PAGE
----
By applying the layer mask to our cloned image, it only reveals the section that we want to see, which is that cleaned up background. Here is a before/after of what that did for our image.

Adding in the background texture, at this point, is relatively easy. We will simply bring a texture into our project and make sure it fills the entire space of the image. Then, my personal preference is to duplicate the texture layer and set the bottom layer to the blend mode of Multiply and the top layer to the blend mode of Overlay. We are going to group the texture layers into a single layer group, and on that group, we are going to apply our selection again as a layer mask. This will reveal our texture fully over the background without it being on top of our model. After that, it is simply a matter of adjusting the luminosity of each texture layer to personal preference. For our bottom (Multiply) layer we set it to 30% in this example, and the top (Overlay) layer was set to 20%. In this screenshot, you can see how both layers exist in a grouping with a layer mask placed on the group itself.

Beyond this point, the rest of the edit is done to personal taste and preferences. We can use the refined selection to adjust the color of our background without changing colors on our subject. We can darken, or lighten, the background as needed. This all can be done while leaving our subject untouched.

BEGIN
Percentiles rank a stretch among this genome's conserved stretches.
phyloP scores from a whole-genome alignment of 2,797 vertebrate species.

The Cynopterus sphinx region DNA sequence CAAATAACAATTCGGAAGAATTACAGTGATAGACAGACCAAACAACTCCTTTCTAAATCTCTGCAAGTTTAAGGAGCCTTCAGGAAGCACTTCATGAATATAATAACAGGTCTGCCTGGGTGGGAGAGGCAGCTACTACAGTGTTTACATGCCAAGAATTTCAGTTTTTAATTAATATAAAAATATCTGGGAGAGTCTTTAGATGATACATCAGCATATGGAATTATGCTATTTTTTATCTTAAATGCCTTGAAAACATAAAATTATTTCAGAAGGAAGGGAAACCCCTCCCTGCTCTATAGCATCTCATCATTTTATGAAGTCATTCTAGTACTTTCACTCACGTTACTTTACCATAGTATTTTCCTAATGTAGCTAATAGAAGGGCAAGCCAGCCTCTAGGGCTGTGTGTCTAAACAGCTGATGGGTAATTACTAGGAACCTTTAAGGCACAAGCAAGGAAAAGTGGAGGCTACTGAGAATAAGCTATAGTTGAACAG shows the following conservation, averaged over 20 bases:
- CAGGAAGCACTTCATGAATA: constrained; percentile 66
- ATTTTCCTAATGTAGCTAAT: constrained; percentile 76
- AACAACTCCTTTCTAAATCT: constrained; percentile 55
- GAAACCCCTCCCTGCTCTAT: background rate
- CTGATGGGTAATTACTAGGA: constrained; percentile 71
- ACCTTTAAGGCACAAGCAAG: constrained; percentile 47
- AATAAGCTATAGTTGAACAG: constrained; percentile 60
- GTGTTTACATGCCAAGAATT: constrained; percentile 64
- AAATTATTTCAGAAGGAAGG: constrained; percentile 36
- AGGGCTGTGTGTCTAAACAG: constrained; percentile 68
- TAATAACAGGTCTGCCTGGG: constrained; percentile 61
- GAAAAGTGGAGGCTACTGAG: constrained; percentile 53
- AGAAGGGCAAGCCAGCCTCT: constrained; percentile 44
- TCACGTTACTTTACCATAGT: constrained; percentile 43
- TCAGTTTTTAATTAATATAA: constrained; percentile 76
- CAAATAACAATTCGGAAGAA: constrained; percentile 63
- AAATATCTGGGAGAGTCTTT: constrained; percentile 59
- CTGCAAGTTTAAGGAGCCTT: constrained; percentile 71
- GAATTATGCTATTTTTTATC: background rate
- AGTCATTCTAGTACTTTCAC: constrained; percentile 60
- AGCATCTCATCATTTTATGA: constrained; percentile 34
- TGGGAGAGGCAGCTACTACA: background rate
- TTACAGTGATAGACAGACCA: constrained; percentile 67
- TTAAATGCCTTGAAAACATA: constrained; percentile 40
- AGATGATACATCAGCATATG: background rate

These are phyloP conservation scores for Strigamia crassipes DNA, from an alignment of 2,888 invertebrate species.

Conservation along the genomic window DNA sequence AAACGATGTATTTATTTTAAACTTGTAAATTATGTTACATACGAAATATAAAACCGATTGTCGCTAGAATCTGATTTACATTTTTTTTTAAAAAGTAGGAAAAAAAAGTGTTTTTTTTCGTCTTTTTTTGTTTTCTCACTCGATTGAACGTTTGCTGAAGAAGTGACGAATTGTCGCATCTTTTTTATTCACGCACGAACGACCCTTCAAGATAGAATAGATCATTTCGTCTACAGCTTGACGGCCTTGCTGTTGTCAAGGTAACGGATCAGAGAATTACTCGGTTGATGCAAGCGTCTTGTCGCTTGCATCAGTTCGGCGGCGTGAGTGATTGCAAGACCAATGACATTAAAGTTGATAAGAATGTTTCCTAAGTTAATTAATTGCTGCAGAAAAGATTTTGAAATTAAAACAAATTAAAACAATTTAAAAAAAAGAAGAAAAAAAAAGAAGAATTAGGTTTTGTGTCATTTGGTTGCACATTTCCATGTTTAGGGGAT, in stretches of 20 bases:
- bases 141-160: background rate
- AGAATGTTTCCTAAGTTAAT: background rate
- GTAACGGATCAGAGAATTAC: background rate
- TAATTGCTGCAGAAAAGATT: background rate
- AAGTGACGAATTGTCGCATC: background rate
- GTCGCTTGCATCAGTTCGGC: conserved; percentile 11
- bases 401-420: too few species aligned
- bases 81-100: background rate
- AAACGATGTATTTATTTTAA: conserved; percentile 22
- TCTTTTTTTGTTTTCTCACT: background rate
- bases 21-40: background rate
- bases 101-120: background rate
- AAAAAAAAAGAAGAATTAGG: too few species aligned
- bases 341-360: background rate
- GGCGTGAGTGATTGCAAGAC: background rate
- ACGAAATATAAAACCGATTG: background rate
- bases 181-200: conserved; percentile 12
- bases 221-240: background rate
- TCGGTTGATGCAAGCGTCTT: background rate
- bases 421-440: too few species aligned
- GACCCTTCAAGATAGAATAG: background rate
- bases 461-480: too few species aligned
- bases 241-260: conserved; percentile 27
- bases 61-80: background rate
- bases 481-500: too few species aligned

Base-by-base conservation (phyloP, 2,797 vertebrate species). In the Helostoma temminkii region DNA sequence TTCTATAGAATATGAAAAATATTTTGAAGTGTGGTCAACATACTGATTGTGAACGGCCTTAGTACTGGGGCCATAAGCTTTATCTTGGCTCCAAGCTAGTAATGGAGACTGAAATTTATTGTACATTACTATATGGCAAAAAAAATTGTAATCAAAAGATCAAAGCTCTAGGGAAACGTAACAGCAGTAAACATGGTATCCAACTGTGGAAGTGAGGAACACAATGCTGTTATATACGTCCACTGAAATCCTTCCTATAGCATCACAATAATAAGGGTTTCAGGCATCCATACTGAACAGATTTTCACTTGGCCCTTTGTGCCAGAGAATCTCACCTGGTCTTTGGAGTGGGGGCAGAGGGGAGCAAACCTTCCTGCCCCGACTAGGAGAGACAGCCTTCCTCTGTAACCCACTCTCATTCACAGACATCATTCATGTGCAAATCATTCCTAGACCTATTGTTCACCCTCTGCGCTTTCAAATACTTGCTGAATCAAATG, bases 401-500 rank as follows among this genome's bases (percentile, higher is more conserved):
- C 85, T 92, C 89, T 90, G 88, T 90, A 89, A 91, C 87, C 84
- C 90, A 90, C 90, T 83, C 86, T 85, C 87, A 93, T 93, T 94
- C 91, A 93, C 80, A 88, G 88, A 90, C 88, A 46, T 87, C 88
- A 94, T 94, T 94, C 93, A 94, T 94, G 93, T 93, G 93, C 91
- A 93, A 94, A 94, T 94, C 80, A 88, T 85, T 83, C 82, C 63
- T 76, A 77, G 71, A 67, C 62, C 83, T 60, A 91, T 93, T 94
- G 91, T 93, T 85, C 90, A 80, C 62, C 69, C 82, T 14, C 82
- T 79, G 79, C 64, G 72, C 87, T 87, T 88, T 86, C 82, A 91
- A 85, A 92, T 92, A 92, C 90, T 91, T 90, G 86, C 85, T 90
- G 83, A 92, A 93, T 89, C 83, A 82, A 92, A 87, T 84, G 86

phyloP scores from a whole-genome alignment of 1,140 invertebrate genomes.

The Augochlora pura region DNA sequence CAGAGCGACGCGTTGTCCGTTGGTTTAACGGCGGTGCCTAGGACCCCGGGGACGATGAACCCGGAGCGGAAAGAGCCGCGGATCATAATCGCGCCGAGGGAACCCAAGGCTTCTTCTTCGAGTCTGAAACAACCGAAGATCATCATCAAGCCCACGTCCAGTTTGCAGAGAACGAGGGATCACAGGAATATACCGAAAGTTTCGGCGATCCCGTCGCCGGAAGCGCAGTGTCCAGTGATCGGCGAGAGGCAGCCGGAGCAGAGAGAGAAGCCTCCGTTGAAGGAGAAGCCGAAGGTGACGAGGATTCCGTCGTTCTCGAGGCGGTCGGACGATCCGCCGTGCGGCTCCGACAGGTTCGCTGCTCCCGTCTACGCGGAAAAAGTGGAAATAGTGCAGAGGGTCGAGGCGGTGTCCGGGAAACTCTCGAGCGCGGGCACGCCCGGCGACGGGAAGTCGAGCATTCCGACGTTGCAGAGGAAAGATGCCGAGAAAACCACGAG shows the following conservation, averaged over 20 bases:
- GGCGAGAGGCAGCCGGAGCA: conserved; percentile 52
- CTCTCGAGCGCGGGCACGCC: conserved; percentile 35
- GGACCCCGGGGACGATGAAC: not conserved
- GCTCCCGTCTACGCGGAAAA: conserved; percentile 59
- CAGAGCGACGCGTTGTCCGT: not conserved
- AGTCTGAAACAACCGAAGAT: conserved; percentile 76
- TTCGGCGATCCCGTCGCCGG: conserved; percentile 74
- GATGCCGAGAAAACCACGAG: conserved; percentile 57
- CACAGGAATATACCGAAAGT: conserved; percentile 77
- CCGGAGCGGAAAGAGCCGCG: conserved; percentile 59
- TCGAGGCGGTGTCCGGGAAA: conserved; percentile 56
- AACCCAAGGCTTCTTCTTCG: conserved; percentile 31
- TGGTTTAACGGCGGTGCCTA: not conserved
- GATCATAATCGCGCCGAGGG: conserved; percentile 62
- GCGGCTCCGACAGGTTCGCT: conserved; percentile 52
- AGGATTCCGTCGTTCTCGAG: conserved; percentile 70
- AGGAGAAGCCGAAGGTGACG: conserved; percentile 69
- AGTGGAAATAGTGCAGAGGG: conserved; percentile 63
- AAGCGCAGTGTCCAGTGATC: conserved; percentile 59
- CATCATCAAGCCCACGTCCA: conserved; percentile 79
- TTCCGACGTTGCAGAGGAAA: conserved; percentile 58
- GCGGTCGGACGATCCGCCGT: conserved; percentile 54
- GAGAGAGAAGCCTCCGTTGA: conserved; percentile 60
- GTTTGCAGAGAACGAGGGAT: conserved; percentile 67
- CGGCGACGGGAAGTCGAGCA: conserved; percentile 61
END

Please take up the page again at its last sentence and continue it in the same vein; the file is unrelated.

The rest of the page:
I use this technique all the time for my edits, specifically for the studio shots, but has even come in handy for some of my outdoor work as well. Here are a few more before and after sets beyond the one that we worked on in the tutorial. In some of these, the masks were a little more elaborate, others were relatively simple. But for all of these shots, I used the exact same techniques for each edit. I hope this helps! Make sure to comment if you found any of this particularly helpful in your own work, or if there is another technique you would like to see expanded into another tutorial!

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Anthony Cayetano's picture

This is all good and well. But what i really want is a method of isolating the subject from a very complex background.

Rex Jones's picture

Well, you're not the first person to ask me for that one. :) Happy to do so.